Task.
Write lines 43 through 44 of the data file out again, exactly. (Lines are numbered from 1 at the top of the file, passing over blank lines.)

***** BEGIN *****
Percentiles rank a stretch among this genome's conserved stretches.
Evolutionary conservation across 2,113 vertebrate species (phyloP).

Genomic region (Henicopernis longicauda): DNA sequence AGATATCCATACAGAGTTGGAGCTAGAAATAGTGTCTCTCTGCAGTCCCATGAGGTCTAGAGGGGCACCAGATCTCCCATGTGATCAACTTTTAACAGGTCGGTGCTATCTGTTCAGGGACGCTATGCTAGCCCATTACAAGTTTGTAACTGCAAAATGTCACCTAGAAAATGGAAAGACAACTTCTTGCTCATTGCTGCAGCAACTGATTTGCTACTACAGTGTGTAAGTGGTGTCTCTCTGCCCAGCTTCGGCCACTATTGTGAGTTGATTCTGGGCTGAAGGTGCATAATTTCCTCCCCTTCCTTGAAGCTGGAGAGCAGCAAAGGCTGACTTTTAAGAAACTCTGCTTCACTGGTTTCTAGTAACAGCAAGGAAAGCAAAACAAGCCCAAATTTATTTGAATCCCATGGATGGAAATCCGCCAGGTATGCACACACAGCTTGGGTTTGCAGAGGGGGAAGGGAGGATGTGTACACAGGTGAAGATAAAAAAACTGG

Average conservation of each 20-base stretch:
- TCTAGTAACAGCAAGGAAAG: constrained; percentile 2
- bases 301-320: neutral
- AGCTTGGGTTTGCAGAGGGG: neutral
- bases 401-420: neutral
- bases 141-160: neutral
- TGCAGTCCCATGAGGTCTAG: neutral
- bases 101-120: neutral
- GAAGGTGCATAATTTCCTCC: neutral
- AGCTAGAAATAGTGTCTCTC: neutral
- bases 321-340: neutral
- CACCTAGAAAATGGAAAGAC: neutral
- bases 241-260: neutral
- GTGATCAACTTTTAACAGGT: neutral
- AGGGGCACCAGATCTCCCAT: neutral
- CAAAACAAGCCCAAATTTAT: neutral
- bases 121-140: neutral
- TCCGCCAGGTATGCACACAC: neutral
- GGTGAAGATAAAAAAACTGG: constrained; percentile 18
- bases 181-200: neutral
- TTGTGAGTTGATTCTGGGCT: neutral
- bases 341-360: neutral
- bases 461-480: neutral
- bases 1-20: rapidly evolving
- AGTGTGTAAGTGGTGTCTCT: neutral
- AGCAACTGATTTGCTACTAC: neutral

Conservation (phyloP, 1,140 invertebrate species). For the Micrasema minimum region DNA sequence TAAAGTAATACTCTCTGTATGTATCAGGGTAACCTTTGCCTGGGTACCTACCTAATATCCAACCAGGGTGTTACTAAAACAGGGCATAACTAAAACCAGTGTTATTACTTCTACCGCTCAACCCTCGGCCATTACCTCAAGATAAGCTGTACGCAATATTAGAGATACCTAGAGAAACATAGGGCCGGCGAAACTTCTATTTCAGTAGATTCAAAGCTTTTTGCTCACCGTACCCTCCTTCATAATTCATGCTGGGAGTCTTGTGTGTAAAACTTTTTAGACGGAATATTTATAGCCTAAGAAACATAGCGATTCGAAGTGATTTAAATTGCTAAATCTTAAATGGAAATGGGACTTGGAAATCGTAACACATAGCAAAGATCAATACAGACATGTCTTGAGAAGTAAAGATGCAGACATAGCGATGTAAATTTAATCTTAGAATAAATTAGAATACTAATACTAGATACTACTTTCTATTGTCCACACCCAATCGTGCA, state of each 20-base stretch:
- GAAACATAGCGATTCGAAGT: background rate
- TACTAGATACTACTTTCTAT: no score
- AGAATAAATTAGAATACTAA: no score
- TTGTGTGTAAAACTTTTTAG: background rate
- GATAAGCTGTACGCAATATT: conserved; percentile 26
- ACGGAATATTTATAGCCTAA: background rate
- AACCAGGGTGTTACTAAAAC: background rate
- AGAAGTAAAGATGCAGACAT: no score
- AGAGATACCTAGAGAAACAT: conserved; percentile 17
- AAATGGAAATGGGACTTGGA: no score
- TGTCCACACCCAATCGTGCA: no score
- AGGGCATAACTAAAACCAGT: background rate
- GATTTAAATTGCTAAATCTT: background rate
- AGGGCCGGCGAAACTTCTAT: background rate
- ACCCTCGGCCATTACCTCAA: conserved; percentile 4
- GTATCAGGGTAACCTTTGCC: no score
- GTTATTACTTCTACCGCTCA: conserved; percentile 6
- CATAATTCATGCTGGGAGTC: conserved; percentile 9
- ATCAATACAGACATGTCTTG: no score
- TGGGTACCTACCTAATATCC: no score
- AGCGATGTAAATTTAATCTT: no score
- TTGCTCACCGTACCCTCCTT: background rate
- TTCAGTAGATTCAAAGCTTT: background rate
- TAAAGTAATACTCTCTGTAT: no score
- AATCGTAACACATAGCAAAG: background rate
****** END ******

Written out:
- GATTTAAATTGCTAAATCTT: background rate
- AGGGCCGGCGAAACTTCTAT: background rate